Sunday Night and the Player Draft

Newk's Legends campers 2012

The record crowd on opening day

There are a number of differences already between this year’s Tennis Fantasy Week and last year’s—more campers, better weather, an on-site documentary film crew the size of a Hollywood production, to name a few—but the most substantial agent of change for me is the presence of Fred Stolle.

Portrait of the Legends at Newk's Legends Camp 2012

Newk’s Legends, assembled for the troops: (left to right), Pasarell, Stolle, Emerson, Riessen, Davidson, Case, Leach, Stockton, Woodforde, Jensen and Gottfried. Mal Anderson overslept.

Stolle was introduced (or reintroduced) on Sunday afternoon, after missing last year’s session because of a family wedding. I hadn’t paid as much attention to him and to his career in the mid-Sixties, when he was in his prime (two Grand Slam singles titles, 10 GS doubles titles, three Davis Cup championships), and had little sense of his personality compared with, say, Emmo or Newk or Rod Laver. But his Wikipedia entry is interesting in that it begins with the statement that “Stolle is notable for being the only male player in history to have lost his first five Grand Slam singles finals, the fifth of which he led by two sets to love.” One can imagine that kind of history could breed substantial free-floating hostility, or that one of his old Aussie mates contributed the text.

Stolle, wearing a white t-shirt, a cap and a pair of plain navy shorts, would be leading the Dunnies, my team from last year. But there was no guarantee I’d be a Dunnie in 2012. The player draft was set for Sunday evening, but with so many more players this year and 17 or so newbies (the total number of attendees is now 96, and could have been more—eight registrants dropped out in the past 24 hours), teams would inevitably be reconfigured. Stolle began by correcting my impression that a Dunnie was a toilet. “It’s an Australian outhouse,” he explained. Well, not exactly. It was more along the lines of, “Eff you all, you effing effers. You gave my best effing guys to Newk, and you all went in the effing toilet, and you effing stunk. And that’s why it’s called an effing outhouse. And it’s not effing happening again.” Or something along those lines.

Film drew following John Newcombe at Legends Camp

Newk, exhorting the campers to pay no attention to the cameras

There was a sustained uproar of laughter, except from the film crew (many of them female, though, one imagines and hopes, toughened by years of assignments in war zones, urban jungles, and smoke-filled backrooms). Then Owen Davidson, leader of the Musclemen, followed, cautioning, “I hope you realize that Fred was not joking. That’s exactly how he feels.” The next laughs sounded bit forced, a little hollow.

By the time dinner arrived (lobster tails, tenderloin, salad, broccoli, grilled tomatoes, cheesecake, Aussie cabernet, and French beaujolais on the tables), my 2011 doubles partner Rich Flisher and I had played a couple of practice doubles sets, winning one easily and going 5-5 in the other. We both felt pretty good about the workout. But sitting next to Dick Stockton at dinner, we couldn’t get him to confirm we’d be playing together this week. The night ended with each group of coaches announcing their teams and calling their players to the front of the room. Newk went first, then Emmo, then Stolle, and finally Davidson. Stolle assigned Mark Woodforde the task of making the announcement. Woody called my name, but not Rich’s. Flisher would be hitting for the Musclemen.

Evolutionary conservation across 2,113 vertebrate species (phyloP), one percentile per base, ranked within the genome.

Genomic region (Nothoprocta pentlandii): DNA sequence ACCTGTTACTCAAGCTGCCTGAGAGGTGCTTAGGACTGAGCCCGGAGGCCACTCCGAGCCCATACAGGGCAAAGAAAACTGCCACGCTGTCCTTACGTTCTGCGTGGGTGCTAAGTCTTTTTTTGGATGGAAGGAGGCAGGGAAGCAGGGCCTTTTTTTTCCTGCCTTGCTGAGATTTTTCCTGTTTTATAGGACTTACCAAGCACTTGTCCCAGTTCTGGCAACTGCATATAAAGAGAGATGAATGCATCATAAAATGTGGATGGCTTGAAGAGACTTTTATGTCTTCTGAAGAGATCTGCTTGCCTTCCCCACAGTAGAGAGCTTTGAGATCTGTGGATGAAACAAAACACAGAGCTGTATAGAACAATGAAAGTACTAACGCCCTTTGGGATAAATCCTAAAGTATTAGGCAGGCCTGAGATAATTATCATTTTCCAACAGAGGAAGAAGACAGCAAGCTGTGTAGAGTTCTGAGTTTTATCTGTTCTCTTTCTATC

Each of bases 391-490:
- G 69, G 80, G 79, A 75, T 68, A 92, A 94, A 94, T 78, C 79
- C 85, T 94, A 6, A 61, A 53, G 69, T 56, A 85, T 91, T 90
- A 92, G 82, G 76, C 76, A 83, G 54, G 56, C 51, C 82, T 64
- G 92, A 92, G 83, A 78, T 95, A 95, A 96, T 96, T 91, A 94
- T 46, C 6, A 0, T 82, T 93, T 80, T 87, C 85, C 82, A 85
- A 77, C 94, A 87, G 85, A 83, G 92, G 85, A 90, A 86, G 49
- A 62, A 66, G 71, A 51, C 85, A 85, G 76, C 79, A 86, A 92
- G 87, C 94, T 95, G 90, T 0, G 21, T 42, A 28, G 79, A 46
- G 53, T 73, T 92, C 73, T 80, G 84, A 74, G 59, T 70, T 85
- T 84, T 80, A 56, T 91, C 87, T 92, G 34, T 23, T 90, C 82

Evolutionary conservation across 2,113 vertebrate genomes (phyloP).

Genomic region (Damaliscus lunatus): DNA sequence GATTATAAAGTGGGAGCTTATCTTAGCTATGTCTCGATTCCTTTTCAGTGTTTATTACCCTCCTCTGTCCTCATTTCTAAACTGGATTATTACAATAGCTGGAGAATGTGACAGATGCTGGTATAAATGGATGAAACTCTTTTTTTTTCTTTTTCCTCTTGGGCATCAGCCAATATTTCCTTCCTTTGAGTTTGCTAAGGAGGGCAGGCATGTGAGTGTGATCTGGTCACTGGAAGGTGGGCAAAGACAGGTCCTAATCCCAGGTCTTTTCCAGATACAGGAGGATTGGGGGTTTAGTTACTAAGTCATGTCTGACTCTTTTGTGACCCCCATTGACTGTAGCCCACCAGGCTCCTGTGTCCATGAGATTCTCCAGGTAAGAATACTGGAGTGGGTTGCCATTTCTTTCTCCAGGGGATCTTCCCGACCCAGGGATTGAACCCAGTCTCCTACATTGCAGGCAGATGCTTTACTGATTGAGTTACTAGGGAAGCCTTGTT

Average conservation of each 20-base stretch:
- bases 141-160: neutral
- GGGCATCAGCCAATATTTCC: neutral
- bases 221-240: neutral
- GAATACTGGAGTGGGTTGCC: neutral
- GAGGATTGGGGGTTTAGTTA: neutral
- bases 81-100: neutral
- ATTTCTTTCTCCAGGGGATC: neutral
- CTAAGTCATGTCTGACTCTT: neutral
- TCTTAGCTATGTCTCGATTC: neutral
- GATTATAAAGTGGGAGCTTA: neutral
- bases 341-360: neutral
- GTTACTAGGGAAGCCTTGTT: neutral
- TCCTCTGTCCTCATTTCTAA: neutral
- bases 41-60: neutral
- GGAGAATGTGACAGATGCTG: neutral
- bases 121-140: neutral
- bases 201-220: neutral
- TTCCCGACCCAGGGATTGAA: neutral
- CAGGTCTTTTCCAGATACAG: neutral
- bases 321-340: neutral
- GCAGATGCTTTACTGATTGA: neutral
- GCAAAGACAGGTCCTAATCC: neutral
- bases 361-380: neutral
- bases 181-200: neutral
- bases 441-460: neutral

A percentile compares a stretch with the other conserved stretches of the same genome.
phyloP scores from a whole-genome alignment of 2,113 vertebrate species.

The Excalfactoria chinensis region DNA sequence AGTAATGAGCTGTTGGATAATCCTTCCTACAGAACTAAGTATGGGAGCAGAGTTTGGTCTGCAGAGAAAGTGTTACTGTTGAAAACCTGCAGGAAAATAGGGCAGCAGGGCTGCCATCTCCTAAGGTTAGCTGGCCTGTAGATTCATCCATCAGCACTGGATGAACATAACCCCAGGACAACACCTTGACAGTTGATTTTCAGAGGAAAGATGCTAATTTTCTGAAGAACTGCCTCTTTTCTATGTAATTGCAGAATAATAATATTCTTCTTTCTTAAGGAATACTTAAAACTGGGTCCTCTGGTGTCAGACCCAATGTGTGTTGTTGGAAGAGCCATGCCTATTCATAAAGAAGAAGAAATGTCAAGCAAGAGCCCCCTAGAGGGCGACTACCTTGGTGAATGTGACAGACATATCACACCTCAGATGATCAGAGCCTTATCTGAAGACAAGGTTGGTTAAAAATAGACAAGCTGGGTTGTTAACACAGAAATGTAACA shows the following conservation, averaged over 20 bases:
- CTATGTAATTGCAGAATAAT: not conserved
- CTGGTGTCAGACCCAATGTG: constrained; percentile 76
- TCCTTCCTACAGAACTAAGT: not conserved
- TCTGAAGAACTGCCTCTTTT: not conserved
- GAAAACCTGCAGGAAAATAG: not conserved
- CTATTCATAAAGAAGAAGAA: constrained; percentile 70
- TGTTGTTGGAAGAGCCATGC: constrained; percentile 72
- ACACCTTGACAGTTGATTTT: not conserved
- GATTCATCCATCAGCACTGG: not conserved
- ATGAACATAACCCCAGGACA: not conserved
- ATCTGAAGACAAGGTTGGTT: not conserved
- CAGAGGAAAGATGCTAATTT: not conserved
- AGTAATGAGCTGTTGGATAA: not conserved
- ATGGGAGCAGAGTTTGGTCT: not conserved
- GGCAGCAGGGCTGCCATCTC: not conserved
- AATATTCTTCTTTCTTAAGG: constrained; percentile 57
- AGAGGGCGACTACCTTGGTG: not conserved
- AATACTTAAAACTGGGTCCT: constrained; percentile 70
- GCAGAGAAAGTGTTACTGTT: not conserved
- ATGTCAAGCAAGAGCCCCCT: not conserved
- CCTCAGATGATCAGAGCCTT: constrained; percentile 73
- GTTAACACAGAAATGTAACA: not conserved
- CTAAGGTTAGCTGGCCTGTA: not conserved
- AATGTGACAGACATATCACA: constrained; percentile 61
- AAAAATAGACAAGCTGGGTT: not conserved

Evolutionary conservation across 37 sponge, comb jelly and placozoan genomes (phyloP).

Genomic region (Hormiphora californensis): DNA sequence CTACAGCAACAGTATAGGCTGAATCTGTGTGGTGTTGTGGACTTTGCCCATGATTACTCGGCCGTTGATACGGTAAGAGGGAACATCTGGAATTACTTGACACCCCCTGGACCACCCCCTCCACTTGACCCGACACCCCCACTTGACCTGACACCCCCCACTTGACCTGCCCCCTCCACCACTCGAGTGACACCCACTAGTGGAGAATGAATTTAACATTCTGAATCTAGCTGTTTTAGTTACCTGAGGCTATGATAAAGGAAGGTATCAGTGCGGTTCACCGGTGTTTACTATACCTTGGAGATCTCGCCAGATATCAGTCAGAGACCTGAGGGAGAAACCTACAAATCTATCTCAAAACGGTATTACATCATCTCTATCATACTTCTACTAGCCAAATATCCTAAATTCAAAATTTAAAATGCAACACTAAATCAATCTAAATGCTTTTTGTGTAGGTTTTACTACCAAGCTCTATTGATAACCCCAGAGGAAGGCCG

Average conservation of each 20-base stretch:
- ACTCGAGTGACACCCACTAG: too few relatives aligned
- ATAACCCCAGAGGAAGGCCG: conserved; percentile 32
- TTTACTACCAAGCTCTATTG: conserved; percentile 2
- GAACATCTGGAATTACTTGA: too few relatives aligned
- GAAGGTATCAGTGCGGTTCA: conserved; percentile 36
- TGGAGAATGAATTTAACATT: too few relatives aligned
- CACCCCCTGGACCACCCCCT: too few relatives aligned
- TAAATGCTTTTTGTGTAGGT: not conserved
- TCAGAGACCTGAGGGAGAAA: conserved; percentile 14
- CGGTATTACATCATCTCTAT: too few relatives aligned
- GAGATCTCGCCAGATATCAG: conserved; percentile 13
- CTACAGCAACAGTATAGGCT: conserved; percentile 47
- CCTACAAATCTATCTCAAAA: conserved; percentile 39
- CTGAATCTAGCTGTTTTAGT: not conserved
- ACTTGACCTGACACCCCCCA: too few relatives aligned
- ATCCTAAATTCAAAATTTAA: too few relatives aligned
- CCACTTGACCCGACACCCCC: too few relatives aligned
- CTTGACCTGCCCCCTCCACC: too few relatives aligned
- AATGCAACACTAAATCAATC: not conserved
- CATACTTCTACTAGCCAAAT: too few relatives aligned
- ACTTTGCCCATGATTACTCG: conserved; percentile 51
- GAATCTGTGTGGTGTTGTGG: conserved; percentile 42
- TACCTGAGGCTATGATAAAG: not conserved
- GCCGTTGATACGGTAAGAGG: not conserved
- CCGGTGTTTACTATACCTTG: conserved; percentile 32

As I made my way forward to pick up my team shirt, I saw Stolle eying me, skeptically. I shook his hand solemnly, and kept my mouth shut.

Practice Session, Meeting with Coach Stolle >>

About 

E.J. Kahn III—known to most as Terry—is an author, journalist, and, most recently, communications consultant. He has written Net Results with psychologist Jim Loehr, a book focused on junior tennis parenting and coaching, and co-authored the award-winning autobiography of New York police officer Steven MacDonald. As a consultant, he has worked in Washington and New York with—among others—the Postal Service, Colgate-Palmolive, the State Department, and the City of New York. He lives with his wife Lesley in Manhattan, and plays most of his tennis at the West Side Tennis Club in Forest Hills, where he sits on the Board of Governors. A former college lacrosse player, he first competed in USTA tournaments in 2009, when he was ranked 10th in the East and 67th nationally in the Men's 60s.

    Find more about me on:
  • facebook
  • twitter

One thought on “Sunday Night and the Player Draft

  1. Wil

    Terry -Nice synopsis of the week. It is very hard to accurately describe this week to folks who were not there. Unique and loads of fun. Getting encouragement during a match from the likes of Emmo, Ross, Dav-O, Mark, Rick, etc. is a pretty amazing experience. And so, the 51 week warmup begins . . . .

    Reply

Leave a Reply

Your email address will not be published. Required fields are marked *